• Avoid defensiveness. This is not about you, and any attempt to make it about you should be redirected to the point at hand. If you find yourself feeling or becoming defensive, this should serve as a cue to you that the naysayer has succeeded in making the conversation about you. Turn it back to where it needs to be—on his inappropriate group behavior.
  • Avoid engagement. If it’s gotten to the point where you need to have a face-to-face, it’s not a debate. It’s giving the person a chance to recognize that he’s not playing nicely with others and to correct that behavior.

If after all of this, you still can’t reach a common ground and the person is unwilling to comply with the ground rules you’ve set, you should strongly consider asking the person to remove himself from the team. If that doesn’t go well, escalate to the top dog.

In almost every organization, there is someone with higher authority. If the toxic NoNo in your group is not responding to any of these interventions and has become so divisive that you feel that you have to take drastic action to protect the integrity and emotional safety and well-being of your team members, then go to the top.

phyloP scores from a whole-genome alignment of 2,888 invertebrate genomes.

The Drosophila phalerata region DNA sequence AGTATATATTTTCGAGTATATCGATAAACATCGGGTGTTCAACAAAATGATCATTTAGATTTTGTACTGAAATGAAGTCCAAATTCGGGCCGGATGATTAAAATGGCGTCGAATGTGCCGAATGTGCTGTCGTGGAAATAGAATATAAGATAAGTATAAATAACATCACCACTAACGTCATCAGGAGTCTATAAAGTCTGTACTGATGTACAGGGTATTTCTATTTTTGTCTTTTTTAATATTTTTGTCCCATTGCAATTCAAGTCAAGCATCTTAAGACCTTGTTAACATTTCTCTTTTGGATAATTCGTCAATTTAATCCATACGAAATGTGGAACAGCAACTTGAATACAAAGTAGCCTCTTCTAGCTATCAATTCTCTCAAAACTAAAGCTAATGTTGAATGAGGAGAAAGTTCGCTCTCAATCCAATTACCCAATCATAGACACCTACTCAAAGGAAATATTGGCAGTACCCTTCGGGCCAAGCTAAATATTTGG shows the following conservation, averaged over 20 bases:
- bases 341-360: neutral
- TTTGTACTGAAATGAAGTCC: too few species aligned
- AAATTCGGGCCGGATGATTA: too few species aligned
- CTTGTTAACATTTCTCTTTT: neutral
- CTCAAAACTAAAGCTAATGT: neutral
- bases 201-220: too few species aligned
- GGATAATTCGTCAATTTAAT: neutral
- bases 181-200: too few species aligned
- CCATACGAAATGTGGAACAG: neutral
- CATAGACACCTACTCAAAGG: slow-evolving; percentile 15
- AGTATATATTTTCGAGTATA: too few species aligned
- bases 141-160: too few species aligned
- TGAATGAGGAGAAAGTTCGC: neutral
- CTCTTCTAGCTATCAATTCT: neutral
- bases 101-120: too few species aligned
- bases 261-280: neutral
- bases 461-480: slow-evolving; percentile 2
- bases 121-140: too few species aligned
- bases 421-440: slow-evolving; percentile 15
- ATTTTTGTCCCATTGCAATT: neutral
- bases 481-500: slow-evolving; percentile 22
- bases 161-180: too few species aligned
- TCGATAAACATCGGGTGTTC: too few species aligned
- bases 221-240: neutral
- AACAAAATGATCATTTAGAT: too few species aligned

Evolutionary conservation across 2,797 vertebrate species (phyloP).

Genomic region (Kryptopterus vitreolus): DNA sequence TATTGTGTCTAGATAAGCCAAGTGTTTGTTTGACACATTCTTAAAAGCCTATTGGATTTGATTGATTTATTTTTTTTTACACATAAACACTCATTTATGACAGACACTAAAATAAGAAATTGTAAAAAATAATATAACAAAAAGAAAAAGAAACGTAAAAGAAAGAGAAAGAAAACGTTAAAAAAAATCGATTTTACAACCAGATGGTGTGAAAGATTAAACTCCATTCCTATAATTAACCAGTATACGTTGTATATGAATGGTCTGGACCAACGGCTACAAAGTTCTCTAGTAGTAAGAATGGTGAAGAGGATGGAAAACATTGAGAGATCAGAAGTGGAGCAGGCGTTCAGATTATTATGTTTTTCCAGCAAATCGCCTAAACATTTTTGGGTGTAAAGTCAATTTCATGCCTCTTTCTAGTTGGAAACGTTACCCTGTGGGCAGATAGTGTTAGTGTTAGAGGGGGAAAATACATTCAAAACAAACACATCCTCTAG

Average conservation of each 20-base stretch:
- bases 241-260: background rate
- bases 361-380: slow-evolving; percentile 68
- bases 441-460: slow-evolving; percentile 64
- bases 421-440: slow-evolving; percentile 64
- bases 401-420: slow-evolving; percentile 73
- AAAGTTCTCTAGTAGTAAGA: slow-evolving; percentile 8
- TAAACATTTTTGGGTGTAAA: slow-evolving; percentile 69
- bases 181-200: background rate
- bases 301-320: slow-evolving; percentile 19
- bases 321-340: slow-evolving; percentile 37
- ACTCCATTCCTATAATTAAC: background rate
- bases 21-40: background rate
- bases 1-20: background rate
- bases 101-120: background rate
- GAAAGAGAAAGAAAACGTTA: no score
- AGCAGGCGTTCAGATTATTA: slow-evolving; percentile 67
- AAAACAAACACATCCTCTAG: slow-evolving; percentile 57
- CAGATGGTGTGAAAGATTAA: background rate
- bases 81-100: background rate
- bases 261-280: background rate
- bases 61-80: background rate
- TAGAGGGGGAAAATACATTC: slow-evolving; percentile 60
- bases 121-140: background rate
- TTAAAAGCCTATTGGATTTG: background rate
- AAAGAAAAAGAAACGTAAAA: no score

First, your boss may have ideas that you may not have thought of, and second, if you’re trying to move someone out, it’s best (and sometimes necessary) to have the support of your boss. (Bourg Carter, 2014)

There is nothing easy about dealing with NoNos, but it is a critical part of your role as a leader. So ask yourself:

  • Am I clearly aware of NoNos in my organization, as opposed to healthy skeptics or those who productively play the role of devil’s advocate from time to time?
  • Do we have team norms that can serve us well in differentiating the behavior of NoNos?
  • Am I willing and able to confront NoNos in a group or individually?

I look forward to your thoughts and comments.

Bourg Carter PsyD., Sherry. 2014. “Taking on Toxic Naysayers: Team Leader Strategies for Dealing with Toxic Negativity” Psychology Today, May 16, 2014.

Kotter, John P.  2008. A Sense of Urgency. Boston, Massachusetts. Harvard Business Press.

Turcotte, Roger. 2012. “Managing Negative Naysayers on Your Team”. Leadership Insights Post: Empowering Leaders to Excel.